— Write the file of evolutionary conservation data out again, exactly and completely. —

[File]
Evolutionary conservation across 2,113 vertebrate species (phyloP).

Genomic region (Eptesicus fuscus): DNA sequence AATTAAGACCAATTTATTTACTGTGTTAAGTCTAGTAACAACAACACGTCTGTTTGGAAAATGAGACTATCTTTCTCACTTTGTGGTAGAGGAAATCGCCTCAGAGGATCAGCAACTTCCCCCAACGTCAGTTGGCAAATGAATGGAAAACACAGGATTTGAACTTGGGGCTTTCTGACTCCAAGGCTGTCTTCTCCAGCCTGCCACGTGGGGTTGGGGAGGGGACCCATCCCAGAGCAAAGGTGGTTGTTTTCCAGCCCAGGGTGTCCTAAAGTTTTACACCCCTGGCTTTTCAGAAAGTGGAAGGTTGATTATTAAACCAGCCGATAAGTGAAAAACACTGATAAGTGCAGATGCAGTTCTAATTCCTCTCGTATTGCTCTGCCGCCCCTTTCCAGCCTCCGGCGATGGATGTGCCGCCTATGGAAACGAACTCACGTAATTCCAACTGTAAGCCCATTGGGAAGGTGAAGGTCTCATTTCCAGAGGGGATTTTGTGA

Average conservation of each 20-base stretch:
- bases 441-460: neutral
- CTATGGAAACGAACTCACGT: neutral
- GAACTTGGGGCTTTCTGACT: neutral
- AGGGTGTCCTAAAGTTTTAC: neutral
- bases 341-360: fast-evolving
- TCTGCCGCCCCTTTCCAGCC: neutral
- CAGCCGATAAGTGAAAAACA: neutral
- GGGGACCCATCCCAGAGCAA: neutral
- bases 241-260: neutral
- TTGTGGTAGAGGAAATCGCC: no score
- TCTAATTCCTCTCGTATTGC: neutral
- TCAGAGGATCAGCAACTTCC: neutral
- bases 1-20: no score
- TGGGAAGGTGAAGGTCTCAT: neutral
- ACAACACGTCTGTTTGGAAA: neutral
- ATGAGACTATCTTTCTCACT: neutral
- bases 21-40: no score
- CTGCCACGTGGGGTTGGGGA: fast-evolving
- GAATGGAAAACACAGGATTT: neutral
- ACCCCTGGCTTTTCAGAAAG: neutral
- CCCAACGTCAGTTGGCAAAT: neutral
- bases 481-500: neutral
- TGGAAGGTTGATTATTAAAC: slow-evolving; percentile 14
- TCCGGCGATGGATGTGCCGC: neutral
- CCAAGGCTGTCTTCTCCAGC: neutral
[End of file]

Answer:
Evolutionary conservation across 2,113 vertebrate species (phyloP).

Genomic region (Eptesicus fuscus): DNA sequence AATTAAGACCAATTTATTTACTGTGTTAAGTCTAGTAACAACAACACGTCTGTTTGGAAAATGAGACTATCTTTCTCACTTTGTGGTAGAGGAAATCGCCTCAGAGGATCAGCAACTTCCCCCAACGTCAGTTGGCAAATGAATGGAAAACACAGGATTTGAACTTGGGGCTTTCTGACTCCAAGGCTGTCTTCTCCAGCCTGCCACGTGGGGTTGGGGAGGGGACCCATCCCAGAGCAAAGGTGGTTGTTTTCCAGCCCAGGGTGTCCTAAAGTTTTACACCCCTGGCTTTTCAGAAAGTGGAAGGTTGATTATTAAACCAGCCGATAAGTGAAAAACACTGATAAGTGCAGATGCAGTTCTAATTCCTCTCGTATTGCTCTGCCGCCCCTTTCCAGCCTCCGGCGATGGATGTGCCGCCTATGGAAACGAACTCACGTAATTCCAACTGTAAGCCCATTGGGAAGGTGAAGGTCTCATTTCCAGAGGGGATTTTGTGA

Average conservation of each 20-base stretch:
- bases 441-460: neutral
- CTATGGAAACGAACTCACGT: neutral
- GAACTTGGGGCTTTCTGACT: neutral
- AGGGTGTCCTAAAGTTTTAC: neutral
- bases 341-360: fast-evolving
- TCTGCCGCCCCTTTCCAGCC: neutral
- CAGCCGATAAGTGAAAAACA: neutral
- GGGGACCCATCCCAGAGCAA: neutral
- bases 241-260: neutral
- TTGTGGTAGAGGAAATCGCC: no score
- TCTAATTCCTCTCGTATTGC: neutral
- TCAGAGGATCAGCAACTTCC: neutral
- bases 1-20: no score
- TGGGAAGGTGAAGGTCTCAT: neutral
- ACAACACGTCTGTTTGGAAA: neutral
- ATGAGACTATCTTTCTCACT: neutral
- bases 21-40: no score
- CTGCCACGTGGGGTTGGGGA: fast-evolving
- GAATGGAAAACACAGGATTT: neutral
- ACCCCTGGCTTTTCAGAAAG: neutral
- CCCAACGTCAGTTGGCAAAT: neutral
- bases 481-500: neutral
- TGGAAGGTTGATTATTAAAC: slow-evolving; percentile 14
- TCCGGCGATGGATGTGCCGC: neutral
- CCAAGGCTGTCTTCTCCAGC: neutral